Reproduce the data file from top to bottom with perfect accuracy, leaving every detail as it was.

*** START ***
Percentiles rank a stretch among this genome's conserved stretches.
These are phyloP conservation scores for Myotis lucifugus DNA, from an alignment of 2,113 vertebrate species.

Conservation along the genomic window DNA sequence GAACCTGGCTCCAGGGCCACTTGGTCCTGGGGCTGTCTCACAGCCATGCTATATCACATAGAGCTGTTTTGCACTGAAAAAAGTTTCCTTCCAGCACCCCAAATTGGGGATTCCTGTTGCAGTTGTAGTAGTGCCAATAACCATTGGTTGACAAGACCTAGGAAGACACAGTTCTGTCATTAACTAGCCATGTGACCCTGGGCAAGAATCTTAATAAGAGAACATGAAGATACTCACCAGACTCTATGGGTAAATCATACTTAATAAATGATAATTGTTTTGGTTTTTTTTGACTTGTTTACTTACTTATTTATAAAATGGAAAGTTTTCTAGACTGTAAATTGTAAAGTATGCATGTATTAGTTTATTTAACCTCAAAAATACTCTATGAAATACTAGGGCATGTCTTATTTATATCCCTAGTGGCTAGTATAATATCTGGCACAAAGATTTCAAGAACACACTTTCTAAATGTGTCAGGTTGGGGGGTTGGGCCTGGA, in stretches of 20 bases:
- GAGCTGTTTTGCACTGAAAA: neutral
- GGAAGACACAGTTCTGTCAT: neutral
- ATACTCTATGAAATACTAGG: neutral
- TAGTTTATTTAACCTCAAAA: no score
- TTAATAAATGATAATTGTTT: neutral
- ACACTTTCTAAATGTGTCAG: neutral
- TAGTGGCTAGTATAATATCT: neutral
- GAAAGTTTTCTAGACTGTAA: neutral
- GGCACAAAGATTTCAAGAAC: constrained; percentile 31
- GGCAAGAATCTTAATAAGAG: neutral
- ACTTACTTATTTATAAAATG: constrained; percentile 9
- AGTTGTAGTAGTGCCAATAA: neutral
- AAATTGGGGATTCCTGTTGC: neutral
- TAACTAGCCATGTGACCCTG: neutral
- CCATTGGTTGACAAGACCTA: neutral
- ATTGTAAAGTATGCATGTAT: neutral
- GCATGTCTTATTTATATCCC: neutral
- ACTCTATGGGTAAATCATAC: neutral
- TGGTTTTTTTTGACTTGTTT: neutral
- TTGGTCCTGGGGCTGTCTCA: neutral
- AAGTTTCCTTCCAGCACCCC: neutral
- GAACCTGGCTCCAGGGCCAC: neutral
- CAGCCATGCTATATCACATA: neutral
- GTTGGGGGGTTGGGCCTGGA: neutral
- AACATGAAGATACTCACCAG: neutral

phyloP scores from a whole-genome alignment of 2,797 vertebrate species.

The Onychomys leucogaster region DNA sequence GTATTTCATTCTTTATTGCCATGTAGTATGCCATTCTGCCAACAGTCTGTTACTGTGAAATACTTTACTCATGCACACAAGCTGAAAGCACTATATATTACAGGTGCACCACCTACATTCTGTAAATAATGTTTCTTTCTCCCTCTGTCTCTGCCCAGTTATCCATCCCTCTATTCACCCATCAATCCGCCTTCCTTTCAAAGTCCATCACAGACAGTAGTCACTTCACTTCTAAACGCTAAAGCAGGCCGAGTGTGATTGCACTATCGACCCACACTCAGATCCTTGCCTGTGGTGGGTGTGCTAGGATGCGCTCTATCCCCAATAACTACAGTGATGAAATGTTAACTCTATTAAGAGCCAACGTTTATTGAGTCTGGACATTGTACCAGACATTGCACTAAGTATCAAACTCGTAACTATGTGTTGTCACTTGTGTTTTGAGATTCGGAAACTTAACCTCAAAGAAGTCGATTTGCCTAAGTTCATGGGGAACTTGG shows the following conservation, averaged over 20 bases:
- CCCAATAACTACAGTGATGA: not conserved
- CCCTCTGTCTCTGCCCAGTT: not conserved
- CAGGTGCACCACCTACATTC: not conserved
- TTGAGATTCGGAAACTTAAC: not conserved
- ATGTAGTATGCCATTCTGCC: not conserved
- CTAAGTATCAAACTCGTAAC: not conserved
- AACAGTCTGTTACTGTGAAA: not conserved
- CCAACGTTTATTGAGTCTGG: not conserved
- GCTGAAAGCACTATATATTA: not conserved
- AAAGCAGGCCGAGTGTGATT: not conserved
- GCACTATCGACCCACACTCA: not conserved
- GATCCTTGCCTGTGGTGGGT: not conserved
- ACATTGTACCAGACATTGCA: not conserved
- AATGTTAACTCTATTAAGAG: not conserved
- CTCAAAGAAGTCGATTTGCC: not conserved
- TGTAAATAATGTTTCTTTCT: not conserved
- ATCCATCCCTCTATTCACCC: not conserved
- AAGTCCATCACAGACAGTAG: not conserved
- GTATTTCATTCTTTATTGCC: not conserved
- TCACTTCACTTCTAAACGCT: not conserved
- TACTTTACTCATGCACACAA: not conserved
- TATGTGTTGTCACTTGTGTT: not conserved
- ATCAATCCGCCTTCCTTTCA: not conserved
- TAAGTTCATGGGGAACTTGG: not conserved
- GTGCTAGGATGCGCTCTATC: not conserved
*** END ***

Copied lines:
Percentiles rank a stretch among this genome's conserved stretches.
These are phyloP conservation scores for Myotis lucifugus DNA, from an alignment of 2,113 vertebrate species.

Conservation along the genomic window DNA sequence GAACCTGGCTCCAGGGCCACTTGGTCCTGGGGCTGTCTCACAGCCATGCTATATCACATAGAGCTGTTTTGCACTGAAAAAAGTTTCCTTCCAGCACCCCAAATTGGGGATTCCTGTTGCAGTTGTAGTAGTGCCAATAACCATTGGTTGACAAGACCTAGGAAGACACAGTTCTGTCATTAACTAGCCATGTGACCCTGGGCAAGAATCTTAATAAGAGAACATGAAGATACTCACCAGACTCTATGGGTAAATCATACTTAATAAATGATAATTGTTTTGGTTTTTTTTGACTTGTTTACTTACTTATTTATAAAATGGAAAGTTTTCTAGACTGTAAATTGTAAAGTATGCATGTATTAGTTTATTTAACCTCAAAAATACTCTATGAAATACTAGGGCATGTCTTATTTATATCCCTAGTGGCTAGTATAATATCTGGCACAAAGATTTCAAGAACACACTTTCTAAATGTGTCAGGTTGGGGGGTTGGGCCTGGA, in stretches of 20 bases:
- GAGCTGTTTTGCACTGAAAA: neutral
- GGAAGACACAGTTCTGTCAT: neutral
- ATACTCTATGAAATACTAGG: neutral
- TAGTTTATTTAACCTCAAAA: no score
- TTAATAAATGATAATTGTTT: neutral
- ACACTTTCTAAATGTGTCAG: neutral
- TAGTGGCTAGTATAATATCT: neutral
- GAAAGTTTTCTAGACTGTAA: neutral
- GGCACAAAGATTTCAAGAAC: constrained; percentile 31
- GGCAAGAATCTTAATAAGAG: neutral
- ACTTACTTATTTATAAAATG: constrained; percentile 9
- AGTTGTAGTAGTGCCAATAA: neutral
- AAATTGGGGATTCCTGTTGC: neutral
- TAACTAGCCATGTGACCCTG: neutral
- CCATTGGTTGACAAGACCTA: neutral
- ATTGTAAAGTATGCATGTAT: neutral
- GCATGTCTTATTTATATCCC: neutral
- ACTCTATGGGTAAATCATAC: neutral
- TGGTTTTTTTTGACTTGTTT: neutral
- TTGGTCCTGGGGCTGTCTCA: neutral
- AAGTTTCCTTCCAGCACCCC: neutral
- GAACCTGGCTCCAGGGCCAC: neutral
- CAGCCATGCTATATCACATA: neutral
- GTTGGGGGGTTGGGCCTGGA: neutral
- AACATGAAGATACTCACCAG: neutral

phyloP scores from a whole-genome alignment of 2,797 vertebrate species.

The Onychomys leucogaster region DNA sequence GTATTTCATTCTTTATTGCCATGTAGTATGCCATTCTGCCAACAGTCTGTTACTGTGAAATACTTTACTCATGCACACAAGCTGAAAGCACTATATATTACAGGTGCACCACCTACATTCTGTAAATAATGTTTCTTTCTCCCTCTGTCTCTGCCCAGTTATCCATCCCTCTATTCACCCATCAATCCGCCTTCCTTTCAAAGTCCATCACAGACAGTAGTCACTTCACTTCTAAACGCTAAAGCAGGCCGAGTGTGATTGCACTATCGACCCACACTCAGATCCTTGCCTGTGGTGGGTGTGCTAGGATGCGCTCTATCCCCAATAACTACAGTGATGAAATGTTAACTCTATTAAGAGCCAACGTTTATTGAGTCTGGACATTGTACCAGACATTGCACTAAGTATCAAACTCGTAACTATGTGTTGTCACTTGTGTTTTGAGATTCGGAAACTTAACCTCAAAGAAGTCGATTTGCCTAAGTTCATGGGGAACTTGG shows the following conservation, averaged over 20 bases:
- CCCAATAACTACAGTGATGA: not conserved
- CCCTCTGTCTCTGCCCAGTT: not conserved
- CAGGTGCACCACCTACATTC: not conserved
- TTGAGATTCGGAAACTTAAC: not conserved
- ATGTAGTATGCCATTCTGCC: not conserved
- CTAAGTATCAAACTCGTAAC: not conserved
- AACAGTCTGTTACTGTGAAA: not conserved
- CCAACGTTTATTGAGTCTGG: not conserved
- GCTGAAAGCACTATATATTA: not conserved
- AAAGCAGGCCGAGTGTGATT: not conserved
- GCACTATCGACCCACACTCA: not conserved
- GATCCTTGCCTGTGGTGGGT: not conserved
- ACATTGTACCAGACATTGCA: not conserved
- AATGTTAACTCTATTAAGAG: not conserved
- CTCAAAGAAGTCGATTTGCC: not conserved
- TGTAAATAATGTTTCTTTCT: not conserved
- ATCCATCCCTCTATTCACCC: not conserved
- AAGTCCATCACAGACAGTAG: not conserved
- GTATTTCATTCTTTATTGCC: not conserved
- TCACTTCACTTCTAAACGCT: not conserved
- TACTTTACTCATGCACACAA: not conserved
- TATGTGTTGTCACTTGTGTT: not conserved
- ATCAATCCGCCTTCCTTTCA: not conserved
- TAAGTTCATGGGGAACTTGG: not conserved
- GTGCTAGGATGCGCTCTATC: not conserved